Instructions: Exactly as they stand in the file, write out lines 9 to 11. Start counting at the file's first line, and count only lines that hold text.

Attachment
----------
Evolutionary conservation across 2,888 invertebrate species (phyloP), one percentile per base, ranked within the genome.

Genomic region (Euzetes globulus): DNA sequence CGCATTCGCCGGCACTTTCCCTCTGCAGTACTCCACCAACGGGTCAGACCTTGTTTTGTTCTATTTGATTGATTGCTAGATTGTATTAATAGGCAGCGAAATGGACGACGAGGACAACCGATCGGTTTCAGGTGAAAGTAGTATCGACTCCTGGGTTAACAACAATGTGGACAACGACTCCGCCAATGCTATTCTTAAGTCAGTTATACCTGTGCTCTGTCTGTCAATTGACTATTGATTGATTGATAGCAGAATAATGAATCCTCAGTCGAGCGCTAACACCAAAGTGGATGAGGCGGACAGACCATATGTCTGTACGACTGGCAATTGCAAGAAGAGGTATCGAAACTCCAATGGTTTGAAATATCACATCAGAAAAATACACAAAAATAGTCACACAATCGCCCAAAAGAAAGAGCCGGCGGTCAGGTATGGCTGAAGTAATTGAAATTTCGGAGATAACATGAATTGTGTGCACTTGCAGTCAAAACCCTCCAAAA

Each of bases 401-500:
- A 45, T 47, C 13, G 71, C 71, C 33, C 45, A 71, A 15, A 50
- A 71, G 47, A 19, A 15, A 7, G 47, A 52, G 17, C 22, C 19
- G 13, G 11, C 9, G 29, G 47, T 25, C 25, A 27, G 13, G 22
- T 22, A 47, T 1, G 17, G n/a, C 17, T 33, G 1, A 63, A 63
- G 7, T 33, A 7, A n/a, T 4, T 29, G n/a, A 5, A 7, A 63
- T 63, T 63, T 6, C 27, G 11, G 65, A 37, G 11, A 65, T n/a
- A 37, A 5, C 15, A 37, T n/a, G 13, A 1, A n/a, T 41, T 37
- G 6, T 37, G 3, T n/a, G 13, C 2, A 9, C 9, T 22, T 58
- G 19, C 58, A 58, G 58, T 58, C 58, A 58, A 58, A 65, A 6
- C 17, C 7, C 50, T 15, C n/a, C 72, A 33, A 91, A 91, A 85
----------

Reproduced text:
- T 63, T 63, T 6, C 27, G 11, G 65, A 37, G 11, A 65, T n/a
- A 37, A 5, C 15, A 37, T n/a, G 13, A 1, A n/a, T 41, T 37
- G 6, T 37, G 3, T n/a, G 13, C 2, A 9, C 9, T 22, T 58